GB: CIPS/PMI Manufacturing Index

Wed Nov 01 04:30:00 CDT 2017

Consensus Actual Previous Revised
Level 55.8 56.3 55.9 56.0

The manufacturing sector started the fourth quarter on a solid footing. The October manufacturing PMI reading was 56.3, up from September's final revised reading of 56.0. Both production and new order volumes continued to rise at robust rates, as companies benefited from strong domestic market conditions and rising inflows of new export business thanks to the weaker pound sterling.

The manufacturing PMI has now signaled expansion for 15 consecutive months. The expansion was broad-based by sub-sector, with consumer, intermediate and investment goods producers all registering output growth. Price pressures remained elevated, however, with rates of inflation in input costs and output charges both accelerating and staying well above historical series averages.

Intermediate and investment goods producers experienced both rising production volumes backed up by strong and accelerated new business. Conditions seemed less firm for consumer goods as new orders growth eased to a seven-month low and business optimism to its weakest level in the year-to-date.

Total new orders volumes picked up during October, recovering part of the growth momentum lost in September. The domestic market was the prime source of new contract wins, although new export business also continued to rise (albeit at the weakest pace in four months). Employment continued to grow, improving to a 40 month high.

In October, manufacturing rebounded from its September dip. Pressure on capacity continued as evidenced by vendor delivery times. This report will probably bolster speculation about a BoE rate increase at tomorrow's policy meeting.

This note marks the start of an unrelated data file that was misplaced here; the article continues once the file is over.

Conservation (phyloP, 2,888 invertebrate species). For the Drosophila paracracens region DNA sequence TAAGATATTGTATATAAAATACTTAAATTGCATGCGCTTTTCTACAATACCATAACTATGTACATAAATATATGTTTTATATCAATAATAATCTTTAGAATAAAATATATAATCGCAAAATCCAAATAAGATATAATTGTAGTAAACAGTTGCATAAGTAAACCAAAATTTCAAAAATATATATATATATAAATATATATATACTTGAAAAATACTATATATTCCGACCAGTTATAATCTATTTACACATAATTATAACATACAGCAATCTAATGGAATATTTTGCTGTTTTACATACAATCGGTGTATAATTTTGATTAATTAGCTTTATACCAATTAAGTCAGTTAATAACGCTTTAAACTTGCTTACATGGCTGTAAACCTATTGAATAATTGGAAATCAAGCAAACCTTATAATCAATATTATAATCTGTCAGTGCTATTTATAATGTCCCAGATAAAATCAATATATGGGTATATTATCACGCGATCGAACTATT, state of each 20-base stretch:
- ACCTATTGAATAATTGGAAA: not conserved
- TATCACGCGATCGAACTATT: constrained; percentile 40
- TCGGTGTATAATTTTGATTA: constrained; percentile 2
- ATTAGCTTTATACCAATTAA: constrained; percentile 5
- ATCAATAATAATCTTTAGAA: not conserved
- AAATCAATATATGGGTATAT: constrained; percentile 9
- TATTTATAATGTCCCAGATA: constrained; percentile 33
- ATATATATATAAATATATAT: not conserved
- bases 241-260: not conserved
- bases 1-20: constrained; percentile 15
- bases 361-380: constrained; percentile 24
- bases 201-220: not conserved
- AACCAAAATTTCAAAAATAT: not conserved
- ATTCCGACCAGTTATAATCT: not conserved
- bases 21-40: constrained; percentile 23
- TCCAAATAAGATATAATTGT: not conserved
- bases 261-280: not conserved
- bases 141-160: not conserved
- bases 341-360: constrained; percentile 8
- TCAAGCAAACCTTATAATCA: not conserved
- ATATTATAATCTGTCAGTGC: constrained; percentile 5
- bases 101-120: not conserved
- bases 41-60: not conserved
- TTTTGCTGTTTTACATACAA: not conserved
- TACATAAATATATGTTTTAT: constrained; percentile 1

The Manufacturing Purchasing Managers' Index (PMI) provides an estimate of manufacturing business activity for the preceding month by using information obtained from a representative sector survey incorporating around 3,000 companies. Results are synthesised into a single index which can range between zero and 100. A reading above (below) 50 signals rising (falling) activity versus the previous month and the closer to 100 (zero) the faster is activity growing (contracting). The survey covers more than 600 industrial companies and is compiled by the Chartered Institute of Purchasing and Supply (CIPS) and Markit.

Investors need to keep their fingers on the pulse of the economy because it dictates how various types of investments will perform. By tracking economic data such as the ISM manufacturing index in the U.S. and the Markit PMIs elsewhere, investors will know what the economic backdrop is for the various markets. The stock market likes to see healthy economic growth because that translates to higher corporate profits. The bond market prefers less rapid growth and is extremely sensitive to whether the economy is growing too quickly and causing potential inflationary pressures.

The Markit PMI manufacturing data give a detailed look at the manufacturing sector, how busy it is and where things are headed. Since the manufacturing sector is a major source of cyclical variability in the economy, this report has a big influence on the markets. And its sub-indexes provide a picture of orders, output, employment and prices.